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Third Reich Day by Day

The rise of the Third Reich as it happened from its beginnings to the start of World War II in September 1939.

Weapons & Technology

Aircraft

Heinkel He 60

Heinkel He 60
Heinkel He 60

One of the last of the many floatplanes designed by Ernst Heinkel was the He 60, a two-seat biplane powered by a BMW vee engine. This was intended for catapult operations from the decks of the larger German warships, and first flew in 1933 in prototype form. The 492kW (660hp) BMW V1 engine was subsequently replaced in the second He 60B prototype by a 559kW (750hp) version of the same engine, but this offered no significant improvement and was not adopted for subsequent aircraft. The third He 60c prototype had catapult launching equipment and underwent a series of trials that confirmed its suitability for operational use.

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Artillery

S IG 33

S IG 33
S IG 33

Of all the German infantry support guns produced for service in World War II, the most capable and powerful was the 15cm schwere Infanteriegeschütz 33. Produced by the Rheinmetall-Borsig company from 1927, the s IG 33 was a large item of equipment that gave the impression, largely as a result of its steel wheels with a diameter of 1.10m (43.3in), of being somewhat old fashioned. In this instance appearance was deceptive, for the s IG 33 was capable and very reliable, and as a result the weapon remained in large-scale service right up to the end of World War II in 1945.

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Ships

Lützow

Lützow
Lützow

Originally named Deutschland, the Lützow was one of three armoured ships – the so-called “pocket battleships” – laid down between 1928 and 1931. Deutschland was the first of the class, being launched in May 1931 and completed in April 1933. She was originally used as a seagoing training ship, to familiarize crews with her new technology.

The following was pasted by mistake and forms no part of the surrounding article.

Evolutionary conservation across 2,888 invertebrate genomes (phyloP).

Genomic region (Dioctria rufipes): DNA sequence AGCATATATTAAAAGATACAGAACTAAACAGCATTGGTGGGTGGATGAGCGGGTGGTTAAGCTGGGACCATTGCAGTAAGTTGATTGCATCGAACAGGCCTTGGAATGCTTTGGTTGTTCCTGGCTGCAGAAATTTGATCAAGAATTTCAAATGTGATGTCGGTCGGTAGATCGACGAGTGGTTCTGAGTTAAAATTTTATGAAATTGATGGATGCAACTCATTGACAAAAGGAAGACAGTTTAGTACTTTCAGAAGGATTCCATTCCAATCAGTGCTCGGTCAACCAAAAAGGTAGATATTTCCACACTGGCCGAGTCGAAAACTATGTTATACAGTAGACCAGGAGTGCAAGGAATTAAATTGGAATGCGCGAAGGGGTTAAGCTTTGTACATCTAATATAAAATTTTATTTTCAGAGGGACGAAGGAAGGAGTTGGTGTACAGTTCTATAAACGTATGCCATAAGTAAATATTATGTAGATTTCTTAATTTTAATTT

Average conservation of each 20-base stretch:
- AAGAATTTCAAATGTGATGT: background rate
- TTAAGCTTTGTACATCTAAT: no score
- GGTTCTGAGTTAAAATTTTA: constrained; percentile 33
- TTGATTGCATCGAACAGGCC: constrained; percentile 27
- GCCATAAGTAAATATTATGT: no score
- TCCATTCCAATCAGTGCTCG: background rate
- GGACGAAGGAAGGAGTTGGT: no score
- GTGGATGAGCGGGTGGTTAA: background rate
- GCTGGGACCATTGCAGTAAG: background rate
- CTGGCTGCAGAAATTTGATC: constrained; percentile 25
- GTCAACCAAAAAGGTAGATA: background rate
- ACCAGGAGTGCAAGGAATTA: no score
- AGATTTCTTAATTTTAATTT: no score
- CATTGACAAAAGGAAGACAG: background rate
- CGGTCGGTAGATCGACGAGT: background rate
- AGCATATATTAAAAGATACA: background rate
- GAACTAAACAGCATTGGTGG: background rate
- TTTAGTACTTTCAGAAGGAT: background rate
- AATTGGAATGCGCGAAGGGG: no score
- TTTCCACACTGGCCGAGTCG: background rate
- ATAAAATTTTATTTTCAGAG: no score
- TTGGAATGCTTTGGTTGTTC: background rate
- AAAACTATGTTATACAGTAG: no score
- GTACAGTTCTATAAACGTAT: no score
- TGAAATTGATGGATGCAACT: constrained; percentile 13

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Small Arms

Walther PP

Walther PP
Walther PP

A semi-automatic pistol that was first delivered in 1929, the Walther Model PP had been designed for police use as indicated by its full designation, Polizei Pistole (police pistol). The pistol used the Walther double-action trigger mechanism that was also used on the later P 38, and other features included a lightweight receiver and, next to the hammer, a signal button that protruded when the weapon was loaded. In overall terms the design was light and slim.

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Tracked Vehicles

Panzerjäger

Panzerjäger
Panzerjäger

This vehicle was the first of Germany’s “tank hunters”, and consisted of a Czech 47mm antitank gun on a Panzer I Ausf B chassis (which by early 1940 was obsolete as a frontline tank). Some 170 tank chassis were converted by Alkett of Berlin-Spandau between March 1940 and February 1941.

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Hitler and Mackenesen
Hitler and Mackenesen

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Commanders

Commanders

Heinz Guderian

Heinz Guderian
Heinz Guderian

Born in Chelmno in 1888, Guderian became a communications specialist in the German Army and then, after World War I, an advocate of mechanized warfare. In 1934, now a colonel, he became Chief of Staff of the Motorized Troops Command Staff, and in October 1935 assumed command of one of the first three panzer divisions, the 2nd. Guderian stayed with his division until February 1938, thereafter heading XVI Corps headquarters and taking part in the takeover of Austria in March 1938. Hitler was impressed by Guderian and made him Chief of Mobile Troops with the rank of General of Panzer Troops.

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